Johanna Billing, Wilson Diaz, Mixrice, and Allora & Calzadilla

Johanna Billing, Wilson Diaz, Mixrice, and Allora & Calzadilla

Jennifer Allora & Guillermo Calzadilla, Returning a Sound (film still), 2004

e-flux video rental at Bar Laika presents
Johanna Billing, Wilson Diaz, Mixrice, and Allora & Calzadilla
October 24, 2019, 9pm
Bar Laika by e-flux
224 Greene Avenue
Brooklyn, NY 11238

Join us at Bar Laika on Thursday, October 24, 9pm as we revist e-flux video rental (EVR), a seminal e-flux project organized in 2004 by Julieta Aranda and Anton Vidokle. This week we present Johanna Billing’s You Don’t Love Me Yet, Wilson Diaz’s Los Rebeldes del Sur, Mixrice’s Mixlanguage, and Allora & Calzadilla’s Returning a Sound.

Johanna Billing, You Don’t Love Me Yet, 07:43, 2003
The “You Don’t Love Me Yet” project, a bittersweet convergence between the individual and the audience, consists of both a film (2003) in which a group of Swedish musicians are coming together to record a cover version of the 1984 ambiguous love song “You Don’t Love Me Yet”, by the Texan singer-songwriter Roky Erickson, in Atlantis studio in Stockholm, and an ongoing live tour (2002-2013) in which local musicians in different cities were invited to cover the same song. It has during the tour been covered again and again and repeated in a wide variety of interpretations each reflecting the participants’ own personal style. In this project, the cover version is used as a catalyst to explore ways of maintaining originality and uniqueness of personal as well as artistic integrity both on an individual and collective level. In an archive presentation, the film version of the project as well as the almost 300 live versions are on display.

Wilson Diaz, Los Rebeldes del Sur, 11:00, 2002
Díaz shows a group of uniformed, armed members of the Marxist-Leninist group the Revolutionary Armed Forces of Colombia–People’s Army (Fuerzas Armadas Revolucionarias de Colombia–Ejército del Pueblo, or FARC) performing Colombian folk music to an audience of tourists and local residents. The soldiers perform two songs in the Vallenato style, a highly narrative genre that traditionally gave voice to the struggles of Columbia’s rural poor. In Díaz’s work, however, the singers are shown to have replaced the traditional lyrics with their own, singing first about the beauty of the landscape and love, then about the war they are waging against opposing paramilitary forces. By appropriating a form of popular protest song and conflating beauty and violence, the soldiers embody the contradictory nature of human identity and the ambiguity of repression.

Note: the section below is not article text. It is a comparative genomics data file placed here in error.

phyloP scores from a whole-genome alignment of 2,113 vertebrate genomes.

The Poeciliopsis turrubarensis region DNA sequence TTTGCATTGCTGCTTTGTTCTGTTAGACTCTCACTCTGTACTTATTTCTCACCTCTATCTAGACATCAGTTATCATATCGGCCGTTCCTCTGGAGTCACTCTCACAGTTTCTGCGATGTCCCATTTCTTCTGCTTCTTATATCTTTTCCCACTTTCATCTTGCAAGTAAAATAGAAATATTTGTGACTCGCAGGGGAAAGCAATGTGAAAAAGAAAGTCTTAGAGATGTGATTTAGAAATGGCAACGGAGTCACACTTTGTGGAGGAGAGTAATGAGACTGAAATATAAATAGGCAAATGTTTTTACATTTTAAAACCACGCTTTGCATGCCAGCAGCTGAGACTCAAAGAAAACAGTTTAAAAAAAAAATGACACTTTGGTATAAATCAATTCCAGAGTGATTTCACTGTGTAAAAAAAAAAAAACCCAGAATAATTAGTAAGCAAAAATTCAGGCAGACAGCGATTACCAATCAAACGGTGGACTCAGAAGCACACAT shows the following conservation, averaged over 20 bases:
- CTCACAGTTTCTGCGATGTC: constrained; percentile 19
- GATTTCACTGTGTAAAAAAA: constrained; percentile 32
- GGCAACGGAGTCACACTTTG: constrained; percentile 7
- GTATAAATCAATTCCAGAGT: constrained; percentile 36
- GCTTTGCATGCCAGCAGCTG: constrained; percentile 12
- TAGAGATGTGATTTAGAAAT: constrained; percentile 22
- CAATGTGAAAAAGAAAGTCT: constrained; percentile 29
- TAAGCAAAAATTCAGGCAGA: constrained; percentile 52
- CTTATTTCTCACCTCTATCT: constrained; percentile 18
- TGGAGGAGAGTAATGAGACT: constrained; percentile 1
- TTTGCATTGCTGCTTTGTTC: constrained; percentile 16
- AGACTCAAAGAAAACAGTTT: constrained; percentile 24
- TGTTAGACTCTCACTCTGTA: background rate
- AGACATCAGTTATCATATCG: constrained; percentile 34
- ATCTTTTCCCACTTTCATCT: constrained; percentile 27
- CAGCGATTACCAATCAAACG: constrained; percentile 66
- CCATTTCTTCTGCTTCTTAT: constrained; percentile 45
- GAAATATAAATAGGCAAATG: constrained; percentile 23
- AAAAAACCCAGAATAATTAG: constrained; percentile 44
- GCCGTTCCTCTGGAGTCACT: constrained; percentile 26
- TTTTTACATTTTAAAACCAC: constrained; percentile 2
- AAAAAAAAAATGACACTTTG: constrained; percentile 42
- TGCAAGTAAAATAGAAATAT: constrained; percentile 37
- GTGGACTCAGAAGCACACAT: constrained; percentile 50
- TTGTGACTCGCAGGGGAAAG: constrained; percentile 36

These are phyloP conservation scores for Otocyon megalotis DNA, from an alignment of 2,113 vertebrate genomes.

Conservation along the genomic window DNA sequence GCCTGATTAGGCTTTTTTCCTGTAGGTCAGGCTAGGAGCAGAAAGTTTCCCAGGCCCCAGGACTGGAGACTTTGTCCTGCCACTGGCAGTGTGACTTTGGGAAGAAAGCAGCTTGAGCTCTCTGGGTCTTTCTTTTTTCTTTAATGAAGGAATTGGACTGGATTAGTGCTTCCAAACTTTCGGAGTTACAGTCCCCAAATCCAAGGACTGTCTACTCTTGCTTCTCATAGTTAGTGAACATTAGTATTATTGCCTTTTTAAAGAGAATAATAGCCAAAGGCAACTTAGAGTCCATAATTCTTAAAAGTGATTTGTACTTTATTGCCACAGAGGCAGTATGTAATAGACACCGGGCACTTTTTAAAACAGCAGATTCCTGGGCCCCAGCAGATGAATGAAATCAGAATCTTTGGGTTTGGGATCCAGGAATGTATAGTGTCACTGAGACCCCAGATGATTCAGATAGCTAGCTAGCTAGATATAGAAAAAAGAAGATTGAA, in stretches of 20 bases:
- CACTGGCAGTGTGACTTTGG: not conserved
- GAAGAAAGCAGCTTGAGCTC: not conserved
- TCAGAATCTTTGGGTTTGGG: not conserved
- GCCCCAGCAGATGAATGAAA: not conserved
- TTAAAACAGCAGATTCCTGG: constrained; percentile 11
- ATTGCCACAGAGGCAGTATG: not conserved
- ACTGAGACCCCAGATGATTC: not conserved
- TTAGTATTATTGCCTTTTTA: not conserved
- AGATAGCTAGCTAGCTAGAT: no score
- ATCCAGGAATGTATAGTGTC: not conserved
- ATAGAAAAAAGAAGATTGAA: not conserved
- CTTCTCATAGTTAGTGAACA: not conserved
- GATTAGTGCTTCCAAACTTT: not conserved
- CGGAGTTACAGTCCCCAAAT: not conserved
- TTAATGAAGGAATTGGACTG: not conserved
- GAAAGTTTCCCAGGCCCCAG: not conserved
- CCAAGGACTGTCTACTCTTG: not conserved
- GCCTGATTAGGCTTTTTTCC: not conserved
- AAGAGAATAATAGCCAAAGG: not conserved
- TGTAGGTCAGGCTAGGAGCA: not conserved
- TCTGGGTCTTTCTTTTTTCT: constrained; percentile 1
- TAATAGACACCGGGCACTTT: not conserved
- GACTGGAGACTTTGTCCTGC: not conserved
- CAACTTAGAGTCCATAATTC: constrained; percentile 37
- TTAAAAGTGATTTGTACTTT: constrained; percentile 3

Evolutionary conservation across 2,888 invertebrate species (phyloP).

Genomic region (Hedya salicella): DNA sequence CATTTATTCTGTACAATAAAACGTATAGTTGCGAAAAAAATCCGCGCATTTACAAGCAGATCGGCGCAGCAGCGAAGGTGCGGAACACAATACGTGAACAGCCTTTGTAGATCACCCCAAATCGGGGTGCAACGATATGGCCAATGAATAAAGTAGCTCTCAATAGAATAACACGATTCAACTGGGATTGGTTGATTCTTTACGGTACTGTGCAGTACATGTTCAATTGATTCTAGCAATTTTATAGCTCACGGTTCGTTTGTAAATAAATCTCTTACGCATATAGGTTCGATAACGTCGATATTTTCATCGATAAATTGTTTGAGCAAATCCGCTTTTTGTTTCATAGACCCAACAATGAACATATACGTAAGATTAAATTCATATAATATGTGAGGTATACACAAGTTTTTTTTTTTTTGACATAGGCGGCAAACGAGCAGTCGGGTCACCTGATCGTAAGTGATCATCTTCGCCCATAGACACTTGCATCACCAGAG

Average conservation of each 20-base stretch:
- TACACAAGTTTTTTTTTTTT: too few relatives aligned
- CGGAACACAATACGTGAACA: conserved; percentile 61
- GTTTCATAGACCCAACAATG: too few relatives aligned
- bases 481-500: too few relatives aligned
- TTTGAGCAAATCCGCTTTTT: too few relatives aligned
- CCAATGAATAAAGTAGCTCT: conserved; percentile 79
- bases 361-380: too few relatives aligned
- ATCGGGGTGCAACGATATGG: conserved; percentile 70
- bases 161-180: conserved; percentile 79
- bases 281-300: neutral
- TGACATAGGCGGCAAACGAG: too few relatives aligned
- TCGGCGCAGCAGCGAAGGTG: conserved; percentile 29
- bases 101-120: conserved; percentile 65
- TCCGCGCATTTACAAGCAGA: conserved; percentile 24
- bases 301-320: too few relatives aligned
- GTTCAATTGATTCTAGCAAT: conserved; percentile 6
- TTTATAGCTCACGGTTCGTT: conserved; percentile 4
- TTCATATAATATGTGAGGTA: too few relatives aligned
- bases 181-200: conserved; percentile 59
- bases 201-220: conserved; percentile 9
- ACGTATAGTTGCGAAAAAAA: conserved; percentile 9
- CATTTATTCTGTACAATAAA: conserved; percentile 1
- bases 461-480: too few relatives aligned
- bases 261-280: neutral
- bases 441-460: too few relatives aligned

Allora & Calzadilla, Returning a Sound, 05:42, 2004
Vieques is an island off the mainland of Puerto Rico used by the U.S Navy and NATO forces as military testing ground as from the 1940s. Civil disobedience and active protest movements initiated by local inhabitants and an international support network led to the end of the bombings and progressive demilitarization in 2002. Allora & Calzadilla became involved in the defense of this cause in 2000 and made a series of works relating to the story of this island. This video demonstrates the beginning of their ongoing interest in the interplay between militarism and sound. In Returning A Sound, Homar, the motorcycle driver and activist, drives around the island as if reclaiming the territory. The muffler was altered so it no longer silenced the noise and became a musical instrument instead, like a trumpet to announce decontamination and recovery in echo to the terrible exploding sounds that had shaped the lives of the Vieques inhabitants for 60 years.

Mixrice, Mixlanguage, 03:30, 2004
Mix Rice is a project team to research and present new models of art and cultural activities. It was designed to overcome the perspective of foreign migrant workers created by the existing mass media and to expand the scope of art practice to the social and public domain through their daily lives and comments. As the project progresses, migrant workers, activists and writers are participating.

This Fall we would like to revisit e-flux video rental (EVR), a seminal e-flux project organized in 2004 by Julieta Aranda and Anton Vidokle. EVR started with a handful of artists videos at a tiny storefront on Ludlow street and went on to become a video archive of more than 1000 films and single channel video works by more than 600 artists that traveled to more than twenty cities all around the world, until it finally found a permanent home in the collection of the Museum of Contemporary Art in Ljubljana in 2011.

EVR was conceived as an alternative means for distribution and circulation of video art. In spite of the fact that many artists of the 1960s and 70s were drawn to working with video because it was relatively inexpensive and easy to reproduce and distribute, the subsequent assimilation of video art into the precious-object economy of the art market has significantly limited access to video works. EVR began as a functional reflection and inversion of this process. Comprising a public screening room, a film and video archive that grew with each installation of EVR, and a free video rental shop, VHS tapes could be watched in the space or checked out and taken home once a viewer has completed a membership form.

We plan to view the entirety of the contents of EVR at Bar Laika in a series of weekly screenings. This may take a few years… 

For more information, contact laika [​at​]

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